What a great place to work.
Diabetes Hands Foundation exists to make sure that people living with diabetes never feel alone. When you think of the numbers of people impacted by diabetes, the uncertainties and challenges of living with this condition, and the multitude of complexities around diabetes, this is big and truly meaningful work. I am fortunate to be a part of it and sometimes am a bit overwhelmed by it.
I have never questioned the value of our presence and especially our two online communities; it is apparent as you scan the content or read the words of those members who actively participate in the forum discussions that exist in both. Today, there are over 140,000 registered members in TuDiabetes.org (for English speakers) and EstuDiabetes.org (Spanish), and they are the foundation of our reason for being, or mission.
Every day thousands of people visit these two sites in search of information and/or support. 24 hours a day, 365 days a year. That adds up to millions of visitors (last year over 5.1 million from around the world) looking to connect in ways that enable them to take better care of themselves or their loved ones, and live a more healthy and happier life.
I hear the impact of our work almost every day, regardless of where I might be. It was evident during my time spent at the annual meeting of the American Association of Diabetes Educators held in San Diego recently. What did surprise me was the number of people who stopped by our display and said that they had never heard of us, and remember, these are professional caregivers, who are involved in the work of helping people touched by diabetes. As I described the activities and purpose of Diabetes Hands Foundation, they immediately became excited and engaged in the conversation with questions like: “You mean that anytime of the day or night, weekends included, I could send my patients your way and they might find answers to their questions or somebody to share their frustrations with?” And, “Did you say you provide this service in Spanish, as well as English?”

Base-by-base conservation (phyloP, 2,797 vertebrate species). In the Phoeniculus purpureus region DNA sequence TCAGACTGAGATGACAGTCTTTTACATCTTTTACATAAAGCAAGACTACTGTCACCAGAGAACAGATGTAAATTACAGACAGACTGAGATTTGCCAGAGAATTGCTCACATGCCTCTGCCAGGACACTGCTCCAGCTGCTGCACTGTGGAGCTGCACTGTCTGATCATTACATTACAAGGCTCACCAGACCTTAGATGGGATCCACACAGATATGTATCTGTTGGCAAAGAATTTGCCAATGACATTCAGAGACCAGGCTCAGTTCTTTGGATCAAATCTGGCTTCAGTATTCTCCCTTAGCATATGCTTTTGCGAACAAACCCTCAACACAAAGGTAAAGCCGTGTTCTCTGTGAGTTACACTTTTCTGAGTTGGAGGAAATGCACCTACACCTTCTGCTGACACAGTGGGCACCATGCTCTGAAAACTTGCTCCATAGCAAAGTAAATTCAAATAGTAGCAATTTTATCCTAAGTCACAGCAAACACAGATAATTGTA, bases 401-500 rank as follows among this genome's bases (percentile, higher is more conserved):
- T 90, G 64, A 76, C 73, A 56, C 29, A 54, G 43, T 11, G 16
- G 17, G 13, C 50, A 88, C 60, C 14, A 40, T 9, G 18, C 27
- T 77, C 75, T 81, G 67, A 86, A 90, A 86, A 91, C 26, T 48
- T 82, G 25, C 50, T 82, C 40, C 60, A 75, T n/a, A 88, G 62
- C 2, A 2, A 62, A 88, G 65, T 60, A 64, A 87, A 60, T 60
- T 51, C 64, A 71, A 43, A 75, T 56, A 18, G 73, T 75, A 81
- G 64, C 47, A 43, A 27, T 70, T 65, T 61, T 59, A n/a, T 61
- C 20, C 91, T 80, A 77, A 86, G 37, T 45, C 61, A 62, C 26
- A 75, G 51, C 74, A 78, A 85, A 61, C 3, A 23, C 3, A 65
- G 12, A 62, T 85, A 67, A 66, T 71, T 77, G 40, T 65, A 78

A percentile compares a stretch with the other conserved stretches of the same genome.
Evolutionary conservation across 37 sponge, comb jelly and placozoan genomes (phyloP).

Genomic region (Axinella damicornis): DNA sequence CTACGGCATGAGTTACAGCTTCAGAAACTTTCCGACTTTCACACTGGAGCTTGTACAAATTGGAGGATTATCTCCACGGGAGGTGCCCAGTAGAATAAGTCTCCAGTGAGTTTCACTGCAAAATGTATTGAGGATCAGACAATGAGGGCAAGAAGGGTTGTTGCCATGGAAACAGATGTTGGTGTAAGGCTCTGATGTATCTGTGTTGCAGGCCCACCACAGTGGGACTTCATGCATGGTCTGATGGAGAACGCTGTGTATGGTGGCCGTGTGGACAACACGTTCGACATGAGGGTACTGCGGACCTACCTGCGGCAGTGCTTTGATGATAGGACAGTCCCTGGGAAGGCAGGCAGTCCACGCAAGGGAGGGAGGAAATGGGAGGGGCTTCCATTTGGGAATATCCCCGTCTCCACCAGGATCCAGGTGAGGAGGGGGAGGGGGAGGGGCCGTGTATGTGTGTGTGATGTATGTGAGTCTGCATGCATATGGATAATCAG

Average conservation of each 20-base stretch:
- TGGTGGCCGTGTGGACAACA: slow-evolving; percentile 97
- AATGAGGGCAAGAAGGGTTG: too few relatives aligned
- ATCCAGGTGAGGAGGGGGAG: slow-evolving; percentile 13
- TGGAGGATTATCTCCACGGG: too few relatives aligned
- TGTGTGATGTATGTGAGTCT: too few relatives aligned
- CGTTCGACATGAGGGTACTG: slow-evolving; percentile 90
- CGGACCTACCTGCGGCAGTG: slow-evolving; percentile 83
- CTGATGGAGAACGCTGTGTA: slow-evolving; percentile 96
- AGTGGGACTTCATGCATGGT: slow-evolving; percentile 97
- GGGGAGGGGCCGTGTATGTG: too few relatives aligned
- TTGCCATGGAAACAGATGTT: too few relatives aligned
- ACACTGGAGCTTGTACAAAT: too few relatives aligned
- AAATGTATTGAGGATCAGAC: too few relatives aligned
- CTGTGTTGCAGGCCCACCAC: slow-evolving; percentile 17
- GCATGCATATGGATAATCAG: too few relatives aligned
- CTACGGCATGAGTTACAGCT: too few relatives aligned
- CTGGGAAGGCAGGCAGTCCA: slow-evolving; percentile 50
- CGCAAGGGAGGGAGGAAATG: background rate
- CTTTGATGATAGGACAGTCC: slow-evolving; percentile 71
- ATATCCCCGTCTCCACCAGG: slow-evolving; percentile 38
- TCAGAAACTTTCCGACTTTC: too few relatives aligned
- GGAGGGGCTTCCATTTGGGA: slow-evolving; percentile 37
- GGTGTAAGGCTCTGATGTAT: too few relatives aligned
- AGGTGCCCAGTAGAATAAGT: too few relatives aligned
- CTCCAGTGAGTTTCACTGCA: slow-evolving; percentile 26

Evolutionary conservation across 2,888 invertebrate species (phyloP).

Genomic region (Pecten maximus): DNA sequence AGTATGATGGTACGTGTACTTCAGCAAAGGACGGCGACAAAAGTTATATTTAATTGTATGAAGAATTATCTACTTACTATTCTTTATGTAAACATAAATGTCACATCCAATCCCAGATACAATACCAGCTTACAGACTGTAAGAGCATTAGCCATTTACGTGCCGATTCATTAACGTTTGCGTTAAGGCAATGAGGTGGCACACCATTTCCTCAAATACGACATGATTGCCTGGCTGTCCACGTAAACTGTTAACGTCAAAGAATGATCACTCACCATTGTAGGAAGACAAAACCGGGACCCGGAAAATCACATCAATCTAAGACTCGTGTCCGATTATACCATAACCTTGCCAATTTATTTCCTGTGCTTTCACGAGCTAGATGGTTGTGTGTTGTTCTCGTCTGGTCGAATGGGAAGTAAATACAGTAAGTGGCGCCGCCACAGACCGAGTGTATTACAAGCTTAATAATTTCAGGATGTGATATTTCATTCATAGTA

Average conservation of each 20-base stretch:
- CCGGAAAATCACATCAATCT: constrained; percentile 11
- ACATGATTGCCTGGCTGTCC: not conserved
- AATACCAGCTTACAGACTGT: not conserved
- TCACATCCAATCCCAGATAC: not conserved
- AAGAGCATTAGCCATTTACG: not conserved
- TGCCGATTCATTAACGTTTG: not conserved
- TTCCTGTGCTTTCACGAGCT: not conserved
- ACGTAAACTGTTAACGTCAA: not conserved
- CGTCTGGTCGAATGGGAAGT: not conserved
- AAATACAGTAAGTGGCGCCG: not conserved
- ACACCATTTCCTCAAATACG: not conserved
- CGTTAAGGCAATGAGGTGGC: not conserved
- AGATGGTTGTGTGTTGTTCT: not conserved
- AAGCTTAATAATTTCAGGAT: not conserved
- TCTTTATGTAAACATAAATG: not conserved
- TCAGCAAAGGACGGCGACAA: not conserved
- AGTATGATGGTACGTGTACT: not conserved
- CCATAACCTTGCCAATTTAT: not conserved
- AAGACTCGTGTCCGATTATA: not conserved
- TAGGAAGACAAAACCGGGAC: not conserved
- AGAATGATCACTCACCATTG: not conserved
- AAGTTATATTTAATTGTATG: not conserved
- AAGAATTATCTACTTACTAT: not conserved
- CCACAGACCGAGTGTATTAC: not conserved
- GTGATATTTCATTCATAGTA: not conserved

My answer was a resounding, “Yes… that is why we exist…bringing together people touched by diabetes for positive change.”
However, it is always the opposite comments that have the biggest impact on me. They sound very similar and go like this… “Diabetes Hands Foundation… you guys saved my life!” The story that follows echos the very reason our founder launched this organization. It revolves around people searching for answers that they did not get from their health care provider, and/or most of all–that comforting support that can only come from others who have lived the same experience.
They are powerful stories and serve as testimony to our reason for being. They make me thankful for our members who have found us and are always there to provide support for others. They give new meaning to the word community and really do save lives. I am proud to be able to witness their love.